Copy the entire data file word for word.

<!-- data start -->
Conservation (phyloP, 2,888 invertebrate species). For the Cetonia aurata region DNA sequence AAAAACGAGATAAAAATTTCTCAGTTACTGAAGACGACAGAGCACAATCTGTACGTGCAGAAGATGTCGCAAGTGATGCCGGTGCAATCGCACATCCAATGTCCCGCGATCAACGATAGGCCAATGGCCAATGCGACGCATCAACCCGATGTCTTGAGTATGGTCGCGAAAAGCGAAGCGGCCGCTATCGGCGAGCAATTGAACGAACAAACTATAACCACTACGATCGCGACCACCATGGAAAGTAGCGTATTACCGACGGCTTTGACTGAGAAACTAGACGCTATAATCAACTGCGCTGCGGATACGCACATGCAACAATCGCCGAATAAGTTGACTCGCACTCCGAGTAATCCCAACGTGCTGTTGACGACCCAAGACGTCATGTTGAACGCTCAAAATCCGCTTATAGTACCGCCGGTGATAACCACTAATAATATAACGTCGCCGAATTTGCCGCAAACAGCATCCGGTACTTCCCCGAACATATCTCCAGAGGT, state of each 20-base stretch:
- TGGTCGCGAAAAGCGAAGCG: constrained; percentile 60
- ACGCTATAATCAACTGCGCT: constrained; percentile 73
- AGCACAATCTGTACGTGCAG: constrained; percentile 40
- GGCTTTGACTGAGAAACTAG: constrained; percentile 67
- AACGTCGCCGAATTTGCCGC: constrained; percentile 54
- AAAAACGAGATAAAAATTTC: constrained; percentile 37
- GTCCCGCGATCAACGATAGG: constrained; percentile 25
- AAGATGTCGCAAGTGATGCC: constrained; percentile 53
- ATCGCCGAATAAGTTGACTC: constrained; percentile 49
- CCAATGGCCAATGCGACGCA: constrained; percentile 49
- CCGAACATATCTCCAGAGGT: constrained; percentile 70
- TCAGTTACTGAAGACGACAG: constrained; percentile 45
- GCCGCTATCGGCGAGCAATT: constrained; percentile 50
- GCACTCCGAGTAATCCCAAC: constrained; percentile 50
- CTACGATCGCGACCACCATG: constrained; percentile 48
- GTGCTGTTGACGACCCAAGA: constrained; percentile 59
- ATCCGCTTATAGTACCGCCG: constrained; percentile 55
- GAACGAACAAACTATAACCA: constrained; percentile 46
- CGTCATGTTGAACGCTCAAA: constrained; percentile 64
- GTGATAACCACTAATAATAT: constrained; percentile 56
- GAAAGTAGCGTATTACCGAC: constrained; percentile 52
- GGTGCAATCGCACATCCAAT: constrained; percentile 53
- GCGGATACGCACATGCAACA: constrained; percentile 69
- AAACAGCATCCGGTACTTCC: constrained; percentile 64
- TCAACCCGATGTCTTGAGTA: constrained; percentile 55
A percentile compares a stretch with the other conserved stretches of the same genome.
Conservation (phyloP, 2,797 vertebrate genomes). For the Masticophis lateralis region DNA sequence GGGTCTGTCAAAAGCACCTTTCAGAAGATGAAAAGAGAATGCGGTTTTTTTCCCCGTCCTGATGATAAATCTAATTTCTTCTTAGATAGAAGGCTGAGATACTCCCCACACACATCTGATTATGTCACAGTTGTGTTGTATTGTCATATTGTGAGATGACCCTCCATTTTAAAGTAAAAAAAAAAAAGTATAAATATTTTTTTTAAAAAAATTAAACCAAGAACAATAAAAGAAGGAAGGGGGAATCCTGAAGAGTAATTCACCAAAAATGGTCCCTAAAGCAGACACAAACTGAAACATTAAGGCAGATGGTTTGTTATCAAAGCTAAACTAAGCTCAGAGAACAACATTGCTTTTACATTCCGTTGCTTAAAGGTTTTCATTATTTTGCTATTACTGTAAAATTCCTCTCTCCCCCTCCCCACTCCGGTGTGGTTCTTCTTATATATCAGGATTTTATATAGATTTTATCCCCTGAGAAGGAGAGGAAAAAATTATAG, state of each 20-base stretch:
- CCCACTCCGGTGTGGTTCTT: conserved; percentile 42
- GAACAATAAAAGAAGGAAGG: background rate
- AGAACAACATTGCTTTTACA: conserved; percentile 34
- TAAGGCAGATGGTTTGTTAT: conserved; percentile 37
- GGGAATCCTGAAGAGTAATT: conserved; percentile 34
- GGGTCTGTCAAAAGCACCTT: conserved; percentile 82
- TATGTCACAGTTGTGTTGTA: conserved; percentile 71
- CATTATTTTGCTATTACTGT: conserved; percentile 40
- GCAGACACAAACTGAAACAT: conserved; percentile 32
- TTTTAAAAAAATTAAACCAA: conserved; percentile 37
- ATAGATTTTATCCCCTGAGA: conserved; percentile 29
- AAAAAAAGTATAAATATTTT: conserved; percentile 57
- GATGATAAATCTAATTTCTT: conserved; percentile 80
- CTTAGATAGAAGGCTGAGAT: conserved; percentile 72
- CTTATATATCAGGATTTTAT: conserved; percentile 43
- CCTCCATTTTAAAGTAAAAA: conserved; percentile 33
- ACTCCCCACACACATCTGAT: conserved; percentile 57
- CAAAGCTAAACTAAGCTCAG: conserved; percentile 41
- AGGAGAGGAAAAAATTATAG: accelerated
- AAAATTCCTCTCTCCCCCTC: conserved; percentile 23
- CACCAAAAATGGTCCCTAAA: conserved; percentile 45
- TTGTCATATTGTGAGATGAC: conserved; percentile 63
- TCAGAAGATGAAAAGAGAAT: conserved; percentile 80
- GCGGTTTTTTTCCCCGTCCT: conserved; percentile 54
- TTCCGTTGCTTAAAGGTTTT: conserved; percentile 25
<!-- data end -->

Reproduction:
Conservation (phyloP, 2,888 invertebrate species). For the Cetonia aurata region DNA sequence AAAAACGAGATAAAAATTTCTCAGTTACTGAAGACGACAGAGCACAATCTGTACGTGCAGAAGATGTCGCAAGTGATGCCGGTGCAATCGCACATCCAATGTCCCGCGATCAACGATAGGCCAATGGCCAATGCGACGCATCAACCCGATGTCTTGAGTATGGTCGCGAAAAGCGAAGCGGCCGCTATCGGCGAGCAATTGAACGAACAAACTATAACCACTACGATCGCGACCACCATGGAAAGTAGCGTATTACCGACGGCTTTGACTGAGAAACTAGACGCTATAATCAACTGCGCTGCGGATACGCACATGCAACAATCGCCGAATAAGTTGACTCGCACTCCGAGTAATCCCAACGTGCTGTTGACGACCCAAGACGTCATGTTGAACGCTCAAAATCCGCTTATAGTACCGCCGGTGATAACCACTAATAATATAACGTCGCCGAATTTGCCGCAAACAGCATCCGGTACTTCCCCGAACATATCTCCAGAGGT, state of each 20-base stretch:
- TGGTCGCGAAAAGCGAAGCG: constrained; percentile 60
- ACGCTATAATCAACTGCGCT: constrained; percentile 73
- AGCACAATCTGTACGTGCAG: constrained; percentile 40
- GGCTTTGACTGAGAAACTAG: constrained; percentile 67
- AACGTCGCCGAATTTGCCGC: constrained; percentile 54
- AAAAACGAGATAAAAATTTC: constrained; percentile 37
- GTCCCGCGATCAACGATAGG: constrained; percentile 25
- AAGATGTCGCAAGTGATGCC: constrained; percentile 53
- ATCGCCGAATAAGTTGACTC: constrained; percentile 49
- CCAATGGCCAATGCGACGCA: constrained; percentile 49
- CCGAACATATCTCCAGAGGT: constrained; percentile 70
- TCAGTTACTGAAGACGACAG: constrained; percentile 45
- GCCGCTATCGGCGAGCAATT: constrained; percentile 50
- GCACTCCGAGTAATCCCAAC: constrained; percentile 50
- CTACGATCGCGACCACCATG: constrained; percentile 48
- GTGCTGTTGACGACCCAAGA: constrained; percentile 59
- ATCCGCTTATAGTACCGCCG: constrained; percentile 55
- GAACGAACAAACTATAACCA: constrained; percentile 46
- CGTCATGTTGAACGCTCAAA: constrained; percentile 64
- GTGATAACCACTAATAATAT: constrained; percentile 56
- GAAAGTAGCGTATTACCGAC: constrained; percentile 52
- GGTGCAATCGCACATCCAAT: constrained; percentile 53
- GCGGATACGCACATGCAACA: constrained; percentile 69
- AAACAGCATCCGGTACTTCC: constrained; percentile 64
- TCAACCCGATGTCTTGAGTA: constrained; percentile 55
A percentile compares a stretch with the other conserved stretches of the same genome.
Conservation (phyloP, 2,797 vertebrate genomes). For the Masticophis lateralis region DNA sequence GGGTCTGTCAAAAGCACCTTTCAGAAGATGAAAAGAGAATGCGGTTTTTTTCCCCGTCCTGATGATAAATCTAATTTCTTCTTAGATAGAAGGCTGAGATACTCCCCACACACATCTGATTATGTCACAGTTGTGTTGTATTGTCATATTGTGAGATGACCCTCCATTTTAAAGTAAAAAAAAAAAAGTATAAATATTTTTTTTAAAAAAATTAAACCAAGAACAATAAAAGAAGGAAGGGGGAATCCTGAAGAGTAATTCACCAAAAATGGTCCCTAAAGCAGACACAAACTGAAACATTAAGGCAGATGGTTTGTTATCAAAGCTAAACTAAGCTCAGAGAACAACATTGCTTTTACATTCCGTTGCTTAAAGGTTTTCATTATTTTGCTATTACTGTAAAATTCCTCTCTCCCCCTCCCCACTCCGGTGTGGTTCTTCTTATATATCAGGATTTTATATAGATTTTATCCCCTGAGAAGGAGAGGAAAAAATTATAG, state of each 20-base stretch:
- CCCACTCCGGTGTGGTTCTT: conserved; percentile 42
- GAACAATAAAAGAAGGAAGG: background rate
- AGAACAACATTGCTTTTACA: conserved; percentile 34
- TAAGGCAGATGGTTTGTTAT: conserved; percentile 37
- GGGAATCCTGAAGAGTAATT: conserved; percentile 34
- GGGTCTGTCAAAAGCACCTT: conserved; percentile 82
- TATGTCACAGTTGTGTTGTA: conserved; percentile 71
- CATTATTTTGCTATTACTGT: conserved; percentile 40
- GCAGACACAAACTGAAACAT: conserved; percentile 32
- TTTTAAAAAAATTAAACCAA: conserved; percentile 37
- ATAGATTTTATCCCCTGAGA: conserved; percentile 29
- AAAAAAAGTATAAATATTTT: conserved; percentile 57
- GATGATAAATCTAATTTCTT: conserved; percentile 80
- CTTAGATAGAAGGCTGAGAT: conserved; percentile 72
- CTTATATATCAGGATTTTAT: conserved; percentile 43
- CCTCCATTTTAAAGTAAAAA: conserved; percentile 33
- ACTCCCCACACACATCTGAT: conserved; percentile 57
- CAAAGCTAAACTAAGCTCAG: conserved; percentile 41
- AGGAGAGGAAAAAATTATAG: accelerated
- AAAATTCCTCTCTCCCCCTC: conserved; percentile 23
- CACCAAAAATGGTCCCTAAA: conserved; percentile 45
- TTGTCATATTGTGAGATGAC: conserved; percentile 63
- TCAGAAGATGAAAAGAGAAT: conserved; percentile 80
- GCGGTTTTTTTCCCCGTCCT: conserved; percentile 54
- TTCCGTTGCTTAAAGGTTTT: conserved; percentile 25